OK — you’re wondering how Joe Miller, a lawyer who has never won an election, is currently leading Sen. Lisa Murkowski (R-Alaska) in a primary she seemed to have in the bag. Didn’t Murkowksi have all of the money? Weren’t Miller’s rallies pretty listless affairs?

Yes, but since at best Murkowski is going to win closer than any polls suggested, here are two things that affected the race. The first: The Tea Party Express threw around half a million dollars into the campaign on Miller’s behalf. That’s huge money in Alaska. Second: Measure 2, a parental consent ballot initiative, brought out pro-life voters who have never trusted Murkowski. Sarah Palin’s early endorsement also handed Miller credibility and media attention which, in a GOP primary, was more important than Palin’s increasing unpopularity in the state.

Summing it up:

Marc Ambinder:

Says John Dickerson: “The national lesson from the primaries today is clear: a;sdlfk jp9r;tyh##”

Hewing to my “good analysis is victory agnostic” nostrum, here’s what I’m taking away from a night of surprises and triumphs.

One: J.D. Hayworth was a wannabe insurgent who was toppled by his own arrogance. He was too smooth for a year where anyone who sounds like a politician…really, anyone who sounds fairly coherent and talks in crisp, reasonable-sounding, consultant-approved sound bites…is suspect, particularly for Republicans.

Two:  Show me a low turnout primary election, and I will raise you polling that just does not capture likely voter enthusiasm swings. But turnout in Alaska was high — higher, in fact, than expected. I’ve always wondered how you poll Alaska anyway, and the tightness of the race suggests that models up there aren’t working very well. BTW: it’s likely that a parental notification ballot initiative drove conservatives to the polls in Alaska, boosting Joe Miller, a Gulf War vet and ally of Sarah Palin’s, to striking distance and possible victory over incumbent Lisa Murkowski.

Three: It is fairly clear that the anti-establishment / anti-Washington / pro-radical revolution plankton are feeding more off Republicans than off Democrats. As the year has unfolded, it has become easier and easier for formerly fringe candidates to find funding sources, get key “outsider” endorsements and shock complacent frontrunners.  When it comes to the Tea Party factor, remember: about issues it ain’t. Bill McCollum was one of the attorneys general who filed a lawsuit against Obama’s health care reform bill. He is as conservative as a Blackberry at an Apple convention.  But he has ties to the state’s now-discredited Republican establishment (think of the indictment of the former party chairman) and his avuncular, amiable, comfortable-as-a-leather shoe style just doesn’t fit with the times.  Rick Scott didn’t need the money, but the Tea Party Express helped him build a volunteer base. In Alaska, the same group ponied up $500,000 to help Miller (probably) defeat an incumbent U.S. senator.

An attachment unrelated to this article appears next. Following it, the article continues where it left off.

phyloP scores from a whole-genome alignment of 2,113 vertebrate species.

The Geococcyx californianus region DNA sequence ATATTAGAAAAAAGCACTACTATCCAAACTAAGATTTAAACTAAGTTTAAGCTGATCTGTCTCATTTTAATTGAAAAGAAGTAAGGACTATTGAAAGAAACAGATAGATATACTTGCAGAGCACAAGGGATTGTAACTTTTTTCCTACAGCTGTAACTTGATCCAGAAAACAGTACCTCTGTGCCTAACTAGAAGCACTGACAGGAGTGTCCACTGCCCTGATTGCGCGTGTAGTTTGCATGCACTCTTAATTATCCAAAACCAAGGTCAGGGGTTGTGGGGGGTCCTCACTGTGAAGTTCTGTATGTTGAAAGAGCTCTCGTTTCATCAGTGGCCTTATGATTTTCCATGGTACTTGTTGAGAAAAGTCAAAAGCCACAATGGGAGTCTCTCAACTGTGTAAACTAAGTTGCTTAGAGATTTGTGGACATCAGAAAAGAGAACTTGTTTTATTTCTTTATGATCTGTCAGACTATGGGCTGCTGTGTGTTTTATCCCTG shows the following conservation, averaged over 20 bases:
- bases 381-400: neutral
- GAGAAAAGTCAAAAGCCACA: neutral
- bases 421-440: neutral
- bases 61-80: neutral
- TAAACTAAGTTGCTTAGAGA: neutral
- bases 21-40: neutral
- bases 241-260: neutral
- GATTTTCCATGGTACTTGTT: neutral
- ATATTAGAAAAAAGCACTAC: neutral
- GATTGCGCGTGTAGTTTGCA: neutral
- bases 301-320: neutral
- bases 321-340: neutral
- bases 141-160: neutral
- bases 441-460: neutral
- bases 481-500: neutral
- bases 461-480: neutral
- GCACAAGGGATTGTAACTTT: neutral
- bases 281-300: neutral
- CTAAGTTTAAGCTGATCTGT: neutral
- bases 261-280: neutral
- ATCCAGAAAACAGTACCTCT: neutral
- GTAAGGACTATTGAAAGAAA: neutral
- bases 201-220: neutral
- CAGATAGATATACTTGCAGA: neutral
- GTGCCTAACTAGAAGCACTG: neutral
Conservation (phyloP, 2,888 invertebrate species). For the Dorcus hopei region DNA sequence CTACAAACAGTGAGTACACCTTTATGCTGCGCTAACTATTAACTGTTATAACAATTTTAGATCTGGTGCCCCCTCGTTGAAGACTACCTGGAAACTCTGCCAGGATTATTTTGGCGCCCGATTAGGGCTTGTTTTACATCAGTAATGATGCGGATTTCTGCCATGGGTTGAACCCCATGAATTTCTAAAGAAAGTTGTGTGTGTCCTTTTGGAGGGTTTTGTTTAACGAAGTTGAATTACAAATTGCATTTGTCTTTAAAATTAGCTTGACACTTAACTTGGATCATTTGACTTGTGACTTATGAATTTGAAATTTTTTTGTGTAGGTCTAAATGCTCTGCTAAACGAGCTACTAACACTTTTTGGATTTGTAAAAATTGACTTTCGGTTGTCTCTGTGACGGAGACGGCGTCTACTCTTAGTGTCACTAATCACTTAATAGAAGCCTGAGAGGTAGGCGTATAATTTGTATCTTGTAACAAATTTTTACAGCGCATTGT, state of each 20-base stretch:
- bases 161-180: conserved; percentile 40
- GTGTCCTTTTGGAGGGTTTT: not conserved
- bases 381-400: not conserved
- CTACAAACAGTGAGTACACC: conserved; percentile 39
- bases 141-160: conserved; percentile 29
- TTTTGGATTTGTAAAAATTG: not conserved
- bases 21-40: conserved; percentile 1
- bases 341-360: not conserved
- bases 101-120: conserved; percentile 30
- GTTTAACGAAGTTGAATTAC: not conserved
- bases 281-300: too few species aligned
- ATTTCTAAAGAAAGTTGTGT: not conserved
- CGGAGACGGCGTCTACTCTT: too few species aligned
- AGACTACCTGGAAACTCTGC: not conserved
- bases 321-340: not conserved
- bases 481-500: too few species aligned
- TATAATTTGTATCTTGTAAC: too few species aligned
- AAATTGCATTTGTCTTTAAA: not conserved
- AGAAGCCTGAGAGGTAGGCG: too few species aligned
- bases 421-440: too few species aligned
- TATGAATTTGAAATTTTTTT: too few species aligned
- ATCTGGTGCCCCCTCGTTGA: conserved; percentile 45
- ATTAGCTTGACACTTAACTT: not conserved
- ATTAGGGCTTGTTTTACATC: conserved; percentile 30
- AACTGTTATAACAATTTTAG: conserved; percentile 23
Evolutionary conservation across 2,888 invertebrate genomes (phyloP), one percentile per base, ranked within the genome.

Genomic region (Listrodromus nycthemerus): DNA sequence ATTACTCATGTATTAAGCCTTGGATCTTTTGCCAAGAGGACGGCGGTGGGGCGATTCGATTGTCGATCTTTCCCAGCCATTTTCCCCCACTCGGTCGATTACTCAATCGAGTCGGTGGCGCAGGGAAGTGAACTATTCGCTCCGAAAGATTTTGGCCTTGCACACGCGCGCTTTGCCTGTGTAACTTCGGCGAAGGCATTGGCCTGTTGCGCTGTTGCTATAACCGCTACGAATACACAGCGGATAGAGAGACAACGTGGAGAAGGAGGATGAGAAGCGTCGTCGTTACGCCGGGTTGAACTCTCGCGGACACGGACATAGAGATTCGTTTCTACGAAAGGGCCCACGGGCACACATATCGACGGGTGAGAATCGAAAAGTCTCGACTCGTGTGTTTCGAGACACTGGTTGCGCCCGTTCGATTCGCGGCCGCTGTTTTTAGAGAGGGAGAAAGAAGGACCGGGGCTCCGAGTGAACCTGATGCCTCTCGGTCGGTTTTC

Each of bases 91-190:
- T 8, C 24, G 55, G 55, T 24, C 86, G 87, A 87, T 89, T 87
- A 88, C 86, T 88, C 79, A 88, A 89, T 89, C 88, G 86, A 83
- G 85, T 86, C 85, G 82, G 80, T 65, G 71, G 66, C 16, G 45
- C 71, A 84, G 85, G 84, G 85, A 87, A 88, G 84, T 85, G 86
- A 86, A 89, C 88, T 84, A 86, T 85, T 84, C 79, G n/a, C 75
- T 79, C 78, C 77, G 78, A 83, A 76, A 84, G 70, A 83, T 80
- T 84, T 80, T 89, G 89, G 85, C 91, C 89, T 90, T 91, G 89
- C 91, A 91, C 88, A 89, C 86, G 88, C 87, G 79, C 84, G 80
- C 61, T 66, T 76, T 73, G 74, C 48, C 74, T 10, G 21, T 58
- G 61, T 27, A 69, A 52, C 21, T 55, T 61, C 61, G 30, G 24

Four: For the four statewide races in Florida, 5 Republicans turned out for every four Democrats.  500,000 Florida Republicans chose as their gubernatorial nominee someone who the Democratic Party can easily label a “corrupt health care CEO” and not get sued for libel. Note: Sink outpolled Scott by 75,000. Obviously, a large chunk of the 500,000 Republicans who voted for Bill McCollum (last seen on Fox News, 24 hours a day) will enthusiastically support their new nominee, but Sink begins the general election, even in a Republican year, with a lead. Health care will be a major part of her race because Scott claims credit for running ads that substantially slowed down the progress of the Congressional debate and because of his own record.  Scott begins the general election with a pot of gold. Democrats will need to spend money to pick up a seat that could well determine how Florida is redistricted next year, which means that the White House and Congressional Democrats have a stake in what happens.

More Republicans voted for Marco Rubio than Democrats did for all four Senate candidates combined, an ominous and unsurprising sign that enough Democrats are probably going to align themselves with Charlie Crist so that Crist wins or Rubio walks away with the seat.

Five:  in Alaska, Sarah Palin’s endorsement does seem to matter. It’s not like no one predicted that Joe Miller could be the next senator; former Gov. Tony Knowles told me a month ago that Murkowski was not taking Miller seriously and that he could easily organize a campaign to beat her in the primary.  Absentees won’t be fully counted for a while, but Miller’s victory can be reasonably inferred from the outstanding ballots.

UPDATE: Murkowski concedes. Robert Stacy McCain

Michelle Malkin

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Liberal Bloggers Are Not Surprised… No, They Are Not

Ben Smith at Politico:

News Corp., which owns Fox News and the New York Post, gave $1 million to Haley Barbour’s Republican Governors Association this year, according to the RGA’s most recent filing.

The company’s media outlets play politics more openly than most, but the huge contribution to a party committee is a new step toward an open identification between Rupert Murdoch’s News Corp. and the GOP. The company’s highest-ranking Democratic executive, Peter Chernin, recently departed.

The $1 million contribution this June 24 was first reported by Bloomberg and appears on the RGA’s July 15 filing with the Internal Revenue Service.